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, Latest News From Lee 26th November 2019 – Workers Compensation, Brydens Lawyers

An article published by insurancenews.com.au on 22 November 2019 references a reported $876 million net loss by NSW State owned Icare for its workers compensation Nominal Insurer scheme last financial year amid rising medical costs and falling bond yields.

It is reported that gross premiums were in the order of $2.5 billion while net claims expenses/scheme costs were just over $4 billion. That is, there was a reported underwriting loss of almost $2.4 billion while Icare received a net investment revenue of just over $1.6 billion.

The article continues with reference to the financial performance of the scheme subject to factors which significantly affect the results over which Icare has limited ability to control or influence. The report says “in aggregate economic assumptions, bond yields and inflation have adversely impacted Icare’s schemes by around $2.2 billion”.

The report bespeaks a rise in medical costs per claim of around 40% since 2015 in part due to the NSW workers compensation scheme paying AMA rates +50% which no other Australian jurisdiction does.

It is most interesting that the article references a potential loss by the scheme due to a number of factors including rising medical costs, bond yields and inflation. However, what is glaringly absent is any concern raised with respect to the level of benefits being paid to injured workers.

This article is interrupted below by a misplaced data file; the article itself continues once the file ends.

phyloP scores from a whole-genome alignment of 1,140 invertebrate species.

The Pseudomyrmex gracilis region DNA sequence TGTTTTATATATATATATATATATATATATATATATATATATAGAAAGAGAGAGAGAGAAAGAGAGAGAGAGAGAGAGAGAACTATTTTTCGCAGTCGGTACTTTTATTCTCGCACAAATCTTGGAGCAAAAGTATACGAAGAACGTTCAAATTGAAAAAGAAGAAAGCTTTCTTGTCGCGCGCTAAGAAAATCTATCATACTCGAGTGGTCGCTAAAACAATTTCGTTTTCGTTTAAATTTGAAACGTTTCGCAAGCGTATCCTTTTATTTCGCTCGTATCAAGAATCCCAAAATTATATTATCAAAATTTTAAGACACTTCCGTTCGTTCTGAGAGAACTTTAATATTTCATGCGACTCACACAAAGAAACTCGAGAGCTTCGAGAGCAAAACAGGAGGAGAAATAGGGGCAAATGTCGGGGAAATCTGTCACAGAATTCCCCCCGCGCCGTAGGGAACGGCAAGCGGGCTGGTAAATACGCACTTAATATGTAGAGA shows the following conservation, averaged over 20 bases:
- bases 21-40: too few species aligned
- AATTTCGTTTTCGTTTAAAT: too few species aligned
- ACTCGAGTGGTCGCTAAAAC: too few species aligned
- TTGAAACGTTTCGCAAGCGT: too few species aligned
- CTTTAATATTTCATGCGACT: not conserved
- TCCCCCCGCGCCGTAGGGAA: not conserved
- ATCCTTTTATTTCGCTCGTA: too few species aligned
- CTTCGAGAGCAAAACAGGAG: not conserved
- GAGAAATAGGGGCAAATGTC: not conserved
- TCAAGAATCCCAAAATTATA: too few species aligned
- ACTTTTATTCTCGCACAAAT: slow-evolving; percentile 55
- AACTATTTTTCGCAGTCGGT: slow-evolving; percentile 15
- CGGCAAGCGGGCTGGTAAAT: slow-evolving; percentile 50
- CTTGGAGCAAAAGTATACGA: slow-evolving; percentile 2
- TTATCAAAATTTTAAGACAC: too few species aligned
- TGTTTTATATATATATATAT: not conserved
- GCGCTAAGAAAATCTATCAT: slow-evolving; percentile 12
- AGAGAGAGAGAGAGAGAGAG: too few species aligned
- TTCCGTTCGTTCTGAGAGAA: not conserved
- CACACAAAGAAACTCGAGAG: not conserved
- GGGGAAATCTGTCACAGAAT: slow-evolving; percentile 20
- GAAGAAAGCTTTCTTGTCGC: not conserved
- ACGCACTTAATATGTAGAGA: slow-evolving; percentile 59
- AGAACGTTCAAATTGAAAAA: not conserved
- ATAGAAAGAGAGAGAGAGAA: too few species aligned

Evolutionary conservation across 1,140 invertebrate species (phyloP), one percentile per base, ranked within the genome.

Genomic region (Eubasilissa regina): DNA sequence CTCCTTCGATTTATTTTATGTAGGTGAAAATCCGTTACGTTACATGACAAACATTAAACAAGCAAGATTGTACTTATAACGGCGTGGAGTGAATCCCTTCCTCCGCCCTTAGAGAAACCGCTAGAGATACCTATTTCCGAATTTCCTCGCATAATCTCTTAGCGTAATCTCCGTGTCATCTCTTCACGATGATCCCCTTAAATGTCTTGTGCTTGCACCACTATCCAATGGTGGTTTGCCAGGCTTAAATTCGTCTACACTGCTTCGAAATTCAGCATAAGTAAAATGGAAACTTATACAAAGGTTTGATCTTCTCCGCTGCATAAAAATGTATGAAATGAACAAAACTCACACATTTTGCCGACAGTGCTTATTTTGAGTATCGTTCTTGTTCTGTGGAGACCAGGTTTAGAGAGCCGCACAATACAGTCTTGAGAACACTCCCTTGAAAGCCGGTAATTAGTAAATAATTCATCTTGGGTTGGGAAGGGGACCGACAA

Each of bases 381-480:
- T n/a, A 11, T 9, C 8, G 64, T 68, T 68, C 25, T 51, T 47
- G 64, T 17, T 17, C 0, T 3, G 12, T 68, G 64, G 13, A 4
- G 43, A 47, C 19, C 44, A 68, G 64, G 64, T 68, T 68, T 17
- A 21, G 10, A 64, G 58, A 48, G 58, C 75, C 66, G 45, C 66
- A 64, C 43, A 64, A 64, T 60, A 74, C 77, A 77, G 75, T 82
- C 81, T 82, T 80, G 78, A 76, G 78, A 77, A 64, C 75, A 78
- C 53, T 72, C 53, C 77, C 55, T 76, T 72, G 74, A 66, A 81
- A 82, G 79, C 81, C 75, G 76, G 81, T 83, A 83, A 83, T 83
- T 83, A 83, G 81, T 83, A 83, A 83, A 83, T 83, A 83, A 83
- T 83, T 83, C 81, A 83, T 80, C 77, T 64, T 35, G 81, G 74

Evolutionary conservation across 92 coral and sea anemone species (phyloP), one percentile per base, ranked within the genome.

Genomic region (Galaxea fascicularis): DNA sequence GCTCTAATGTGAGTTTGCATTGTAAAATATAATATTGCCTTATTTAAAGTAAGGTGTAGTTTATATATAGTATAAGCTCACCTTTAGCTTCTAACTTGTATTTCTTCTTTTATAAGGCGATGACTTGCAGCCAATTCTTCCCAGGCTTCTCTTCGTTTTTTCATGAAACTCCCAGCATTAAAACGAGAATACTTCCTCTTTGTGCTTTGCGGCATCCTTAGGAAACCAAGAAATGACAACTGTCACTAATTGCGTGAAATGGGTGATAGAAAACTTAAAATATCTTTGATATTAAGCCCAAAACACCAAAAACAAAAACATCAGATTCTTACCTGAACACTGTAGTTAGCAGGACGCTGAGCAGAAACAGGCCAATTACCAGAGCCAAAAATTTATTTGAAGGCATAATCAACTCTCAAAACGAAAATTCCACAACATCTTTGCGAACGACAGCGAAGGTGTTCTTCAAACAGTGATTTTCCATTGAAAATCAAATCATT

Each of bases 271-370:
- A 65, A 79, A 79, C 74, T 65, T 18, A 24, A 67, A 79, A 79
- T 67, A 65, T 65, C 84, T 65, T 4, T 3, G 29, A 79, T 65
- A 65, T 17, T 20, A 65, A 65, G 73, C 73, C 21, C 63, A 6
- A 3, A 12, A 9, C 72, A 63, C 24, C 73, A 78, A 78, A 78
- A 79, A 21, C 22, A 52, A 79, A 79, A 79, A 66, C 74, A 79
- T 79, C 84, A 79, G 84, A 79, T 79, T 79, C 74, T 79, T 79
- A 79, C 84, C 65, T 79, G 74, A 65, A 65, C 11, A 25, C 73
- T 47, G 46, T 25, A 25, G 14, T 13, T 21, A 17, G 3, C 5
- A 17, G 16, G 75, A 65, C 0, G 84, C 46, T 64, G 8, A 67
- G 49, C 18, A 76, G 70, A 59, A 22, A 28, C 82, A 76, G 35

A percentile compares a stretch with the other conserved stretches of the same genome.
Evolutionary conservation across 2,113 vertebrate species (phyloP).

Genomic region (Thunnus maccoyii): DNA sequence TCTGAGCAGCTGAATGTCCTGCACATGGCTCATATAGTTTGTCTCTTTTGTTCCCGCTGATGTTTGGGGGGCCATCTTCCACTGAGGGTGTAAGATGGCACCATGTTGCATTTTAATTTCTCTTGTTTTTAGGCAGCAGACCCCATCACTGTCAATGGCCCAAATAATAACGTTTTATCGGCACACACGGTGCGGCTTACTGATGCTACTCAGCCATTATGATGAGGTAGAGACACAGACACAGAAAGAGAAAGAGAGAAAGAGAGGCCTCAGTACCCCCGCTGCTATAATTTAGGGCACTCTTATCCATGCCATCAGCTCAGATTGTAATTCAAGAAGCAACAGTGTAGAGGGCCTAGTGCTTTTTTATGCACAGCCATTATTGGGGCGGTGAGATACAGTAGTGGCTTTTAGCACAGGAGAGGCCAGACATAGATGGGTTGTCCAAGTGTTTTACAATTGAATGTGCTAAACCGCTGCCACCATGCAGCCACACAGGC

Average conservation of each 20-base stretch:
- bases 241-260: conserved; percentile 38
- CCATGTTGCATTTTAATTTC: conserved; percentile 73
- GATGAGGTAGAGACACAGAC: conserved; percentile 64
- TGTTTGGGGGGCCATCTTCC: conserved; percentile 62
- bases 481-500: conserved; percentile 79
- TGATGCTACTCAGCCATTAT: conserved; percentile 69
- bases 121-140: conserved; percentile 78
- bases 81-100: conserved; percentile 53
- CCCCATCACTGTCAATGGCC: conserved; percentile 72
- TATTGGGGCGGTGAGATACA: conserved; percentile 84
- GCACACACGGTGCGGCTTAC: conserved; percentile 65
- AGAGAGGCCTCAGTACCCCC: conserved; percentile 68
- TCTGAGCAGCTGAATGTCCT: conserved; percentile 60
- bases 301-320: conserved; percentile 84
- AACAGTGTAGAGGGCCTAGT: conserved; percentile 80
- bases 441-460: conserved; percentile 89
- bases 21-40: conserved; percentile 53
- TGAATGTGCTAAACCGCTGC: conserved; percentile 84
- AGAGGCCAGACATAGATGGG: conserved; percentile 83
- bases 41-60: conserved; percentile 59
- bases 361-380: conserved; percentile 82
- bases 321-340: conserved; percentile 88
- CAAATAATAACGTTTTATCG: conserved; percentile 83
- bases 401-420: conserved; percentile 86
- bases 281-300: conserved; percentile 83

It is incredulous that such an important scheme as the WorkCover scheme in NSW can be so largely dependent on bond yields and inflation to determine the economic viability of the scheme. The schemes were not, or so we understood, enacted for the purpose of enabling Icare and other government agencies to invest the funds for the purpose of seeking financial return but rather, managing the funds for the benefit of injured workers.

After all, is this not the purpose of a workers compensation scheme?

Perhaps our analysis of the scheme, its purpose, the fiscal responsibilities of the scheme managers and the competing interests of the stakeholders is somewhat simplistic. If so, please forgive us. After all, having practised in the area of workers compensation for over 30 years, one might have thought that we would have a fair understanding of what the purpose of the scheme is and that if there is any failure on the part of the scheme managers to properly manage the scheme, by way of investment of funds or otherwise, then ultimately it is not the injured worker who has to pay by way of a reduction in benefits.

It is always the injured party, whether it be the injured worker or the injured motorist, that is the soft touch who bears the brunt of any fiscal mismanagement by scheme managers, lack of empathy by legislators or unadulterated greed of insurers.

It just cannot be allowed to continue.